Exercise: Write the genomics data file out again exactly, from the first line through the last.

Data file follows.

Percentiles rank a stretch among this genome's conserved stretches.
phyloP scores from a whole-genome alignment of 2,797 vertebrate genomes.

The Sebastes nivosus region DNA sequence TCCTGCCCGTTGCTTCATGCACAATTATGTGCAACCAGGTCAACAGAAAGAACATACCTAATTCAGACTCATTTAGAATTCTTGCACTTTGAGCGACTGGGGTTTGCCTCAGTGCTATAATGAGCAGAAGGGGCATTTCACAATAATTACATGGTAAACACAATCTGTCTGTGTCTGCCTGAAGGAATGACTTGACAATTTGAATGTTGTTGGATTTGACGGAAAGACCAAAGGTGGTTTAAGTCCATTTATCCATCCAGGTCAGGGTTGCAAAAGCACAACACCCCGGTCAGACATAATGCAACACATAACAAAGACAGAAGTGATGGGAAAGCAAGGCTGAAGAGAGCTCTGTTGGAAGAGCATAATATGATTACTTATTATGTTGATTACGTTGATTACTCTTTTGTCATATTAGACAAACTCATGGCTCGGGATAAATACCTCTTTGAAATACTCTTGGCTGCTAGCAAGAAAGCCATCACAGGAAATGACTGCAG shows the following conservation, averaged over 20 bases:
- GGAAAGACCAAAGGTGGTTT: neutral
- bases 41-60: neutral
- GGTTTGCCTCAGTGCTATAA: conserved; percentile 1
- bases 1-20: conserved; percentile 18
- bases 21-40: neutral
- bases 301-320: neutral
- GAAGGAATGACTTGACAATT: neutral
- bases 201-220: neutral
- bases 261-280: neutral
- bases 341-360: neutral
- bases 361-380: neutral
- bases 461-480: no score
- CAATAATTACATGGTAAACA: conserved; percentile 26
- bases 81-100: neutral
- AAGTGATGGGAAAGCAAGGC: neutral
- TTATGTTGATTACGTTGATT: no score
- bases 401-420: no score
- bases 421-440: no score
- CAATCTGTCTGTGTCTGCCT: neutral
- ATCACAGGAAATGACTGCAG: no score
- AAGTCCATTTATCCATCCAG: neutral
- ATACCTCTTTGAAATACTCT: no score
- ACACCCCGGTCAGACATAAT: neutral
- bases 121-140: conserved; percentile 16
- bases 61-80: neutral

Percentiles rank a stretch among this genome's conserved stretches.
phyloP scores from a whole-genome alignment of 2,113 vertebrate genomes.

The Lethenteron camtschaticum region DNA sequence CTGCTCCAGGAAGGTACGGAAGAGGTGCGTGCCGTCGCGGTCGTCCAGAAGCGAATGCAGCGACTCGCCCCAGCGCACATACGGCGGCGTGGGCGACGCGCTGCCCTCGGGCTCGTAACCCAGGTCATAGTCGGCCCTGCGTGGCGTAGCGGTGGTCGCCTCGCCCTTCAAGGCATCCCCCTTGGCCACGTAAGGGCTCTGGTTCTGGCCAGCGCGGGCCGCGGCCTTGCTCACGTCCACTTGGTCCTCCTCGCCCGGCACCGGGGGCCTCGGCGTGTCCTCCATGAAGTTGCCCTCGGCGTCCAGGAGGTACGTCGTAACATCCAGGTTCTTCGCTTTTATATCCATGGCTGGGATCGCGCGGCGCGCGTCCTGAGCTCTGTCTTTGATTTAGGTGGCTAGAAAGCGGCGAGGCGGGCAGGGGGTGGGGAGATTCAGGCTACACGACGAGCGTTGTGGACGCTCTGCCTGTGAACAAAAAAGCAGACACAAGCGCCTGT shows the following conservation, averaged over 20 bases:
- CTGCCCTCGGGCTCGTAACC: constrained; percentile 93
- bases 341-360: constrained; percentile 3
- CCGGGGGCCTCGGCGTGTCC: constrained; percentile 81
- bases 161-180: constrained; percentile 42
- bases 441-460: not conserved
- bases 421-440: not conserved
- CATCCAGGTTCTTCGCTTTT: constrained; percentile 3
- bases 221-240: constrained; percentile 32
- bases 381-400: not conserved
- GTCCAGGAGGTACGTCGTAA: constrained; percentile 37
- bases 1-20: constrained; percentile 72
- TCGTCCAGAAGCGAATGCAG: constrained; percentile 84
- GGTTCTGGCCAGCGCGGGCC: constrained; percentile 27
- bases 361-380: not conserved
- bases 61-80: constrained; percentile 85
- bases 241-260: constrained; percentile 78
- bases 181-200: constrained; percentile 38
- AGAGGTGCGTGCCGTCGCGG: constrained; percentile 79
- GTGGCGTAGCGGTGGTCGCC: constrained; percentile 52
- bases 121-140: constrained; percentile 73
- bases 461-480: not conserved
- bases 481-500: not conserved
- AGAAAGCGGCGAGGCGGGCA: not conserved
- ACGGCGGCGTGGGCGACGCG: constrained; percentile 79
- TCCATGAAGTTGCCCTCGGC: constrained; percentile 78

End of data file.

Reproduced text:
Percentiles rank a stretch among this genome's conserved stretches.
phyloP scores from a whole-genome alignment of 2,797 vertebrate genomes.

The Sebastes nivosus region DNA sequence TCCTGCCCGTTGCTTCATGCACAATTATGTGCAACCAGGTCAACAGAAAGAACATACCTAATTCAGACTCATTTAGAATTCTTGCACTTTGAGCGACTGGGGTTTGCCTCAGTGCTATAATGAGCAGAAGGGGCATTTCACAATAATTACATGGTAAACACAATCTGTCTGTGTCTGCCTGAAGGAATGACTTGACAATTTGAATGTTGTTGGATTTGACGGAAAGACCAAAGGTGGTTTAAGTCCATTTATCCATCCAGGTCAGGGTTGCAAAAGCACAACACCCCGGTCAGACATAATGCAACACATAACAAAGACAGAAGTGATGGGAAAGCAAGGCTGAAGAGAGCTCTGTTGGAAGAGCATAATATGATTACTTATTATGTTGATTACGTTGATTACTCTTTTGTCATATTAGACAAACTCATGGCTCGGGATAAATACCTCTTTGAAATACTCTTGGCTGCTAGCAAGAAAGCCATCACAGGAAATGACTGCAG shows the following conservation, averaged over 20 bases:
- GGAAAGACCAAAGGTGGTTT: neutral
- bases 41-60: neutral
- GGTTTGCCTCAGTGCTATAA: conserved; percentile 1
- bases 1-20: conserved; percentile 18
- bases 21-40: neutral
- bases 301-320: neutral
- GAAGGAATGACTTGACAATT: neutral
- bases 201-220: neutral
- bases 261-280: neutral
- bases 341-360: neutral
- bases 361-380: neutral
- bases 461-480: no score
- CAATAATTACATGGTAAACA: conserved; percentile 26
- bases 81-100: neutral
- AAGTGATGGGAAAGCAAGGC: neutral
- TTATGTTGATTACGTTGATT: no score
- bases 401-420: no score
- bases 421-440: no score
- CAATCTGTCTGTGTCTGCCT: neutral
- ATCACAGGAAATGACTGCAG: no score
- AAGTCCATTTATCCATCCAG: neutral
- ATACCTCTTTGAAATACTCT: no score
- ACACCCCGGTCAGACATAAT: neutral
- bases 121-140: conserved; percentile 16
- bases 61-80: neutral

Percentiles rank a stretch among this genome's conserved stretches.
phyloP scores from a whole-genome alignment of 2,113 vertebrate genomes.

The Lethenteron camtschaticum region DNA sequence CTGCTCCAGGAAGGTACGGAAGAGGTGCGTGCCGTCGCGGTCGTCCAGAAGCGAATGCAGCGACTCGCCCCAGCGCACATACGGCGGCGTGGGCGACGCGCTGCCCTCGGGCTCGTAACCCAGGTCATAGTCGGCCCTGCGTGGCGTAGCGGTGGTCGCCTCGCCCTTCAAGGCATCCCCCTTGGCCACGTAAGGGCTCTGGTTCTGGCCAGCGCGGGCCGCGGCCTTGCTCACGTCCACTTGGTCCTCCTCGCCCGGCACCGGGGGCCTCGGCGTGTCCTCCATGAAGTTGCCCTCGGCGTCCAGGAGGTACGTCGTAACATCCAGGTTCTTCGCTTTTATATCCATGGCTGGGATCGCGCGGCGCGCGTCCTGAGCTCTGTCTTTGATTTAGGTGGCTAGAAAGCGGCGAGGCGGGCAGGGGGTGGGGAGATTCAGGCTACACGACGAGCGTTGTGGACGCTCTGCCTGTGAACAAAAAAGCAGACACAAGCGCCTGT shows the following conservation, averaged over 20 bases:
- CTGCCCTCGGGCTCGTAACC: constrained; percentile 93
- bases 341-360: constrained; percentile 3
- CCGGGGGCCTCGGCGTGTCC: constrained; percentile 81
- bases 161-180: constrained; percentile 42
- bases 441-460: not conserved
- bases 421-440: not conserved
- CATCCAGGTTCTTCGCTTTT: constrained; percentile 3
- bases 221-240: constrained; percentile 32
- bases 381-400: not conserved
- GTCCAGGAGGTACGTCGTAA: constrained; percentile 37
- bases 1-20: constrained; percentile 72
- TCGTCCAGAAGCGAATGCAG: constrained; percentile 84
- GGTTCTGGCCAGCGCGGGCC: constrained; percentile 27
- bases 361-380: not conserved
- bases 61-80: constrained; percentile 85
- bases 241-260: constrained; percentile 78
- bases 181-200: constrained; percentile 38
- AGAGGTGCGTGCCGTCGCGG: constrained; percentile 79
- GTGGCGTAGCGGTGGTCGCC: constrained; percentile 52
- bases 121-140: constrained; percentile 73
- bases 461-480: not conserved
- bases 481-500: not conserved
- AGAAAGCGGCGAGGCGGGCA: not conserved
- ACGGCGGCGTGGGCGACGCG: constrained; percentile 79
- TCCATGAAGTTGCCCTCGGC: constrained; percentile 78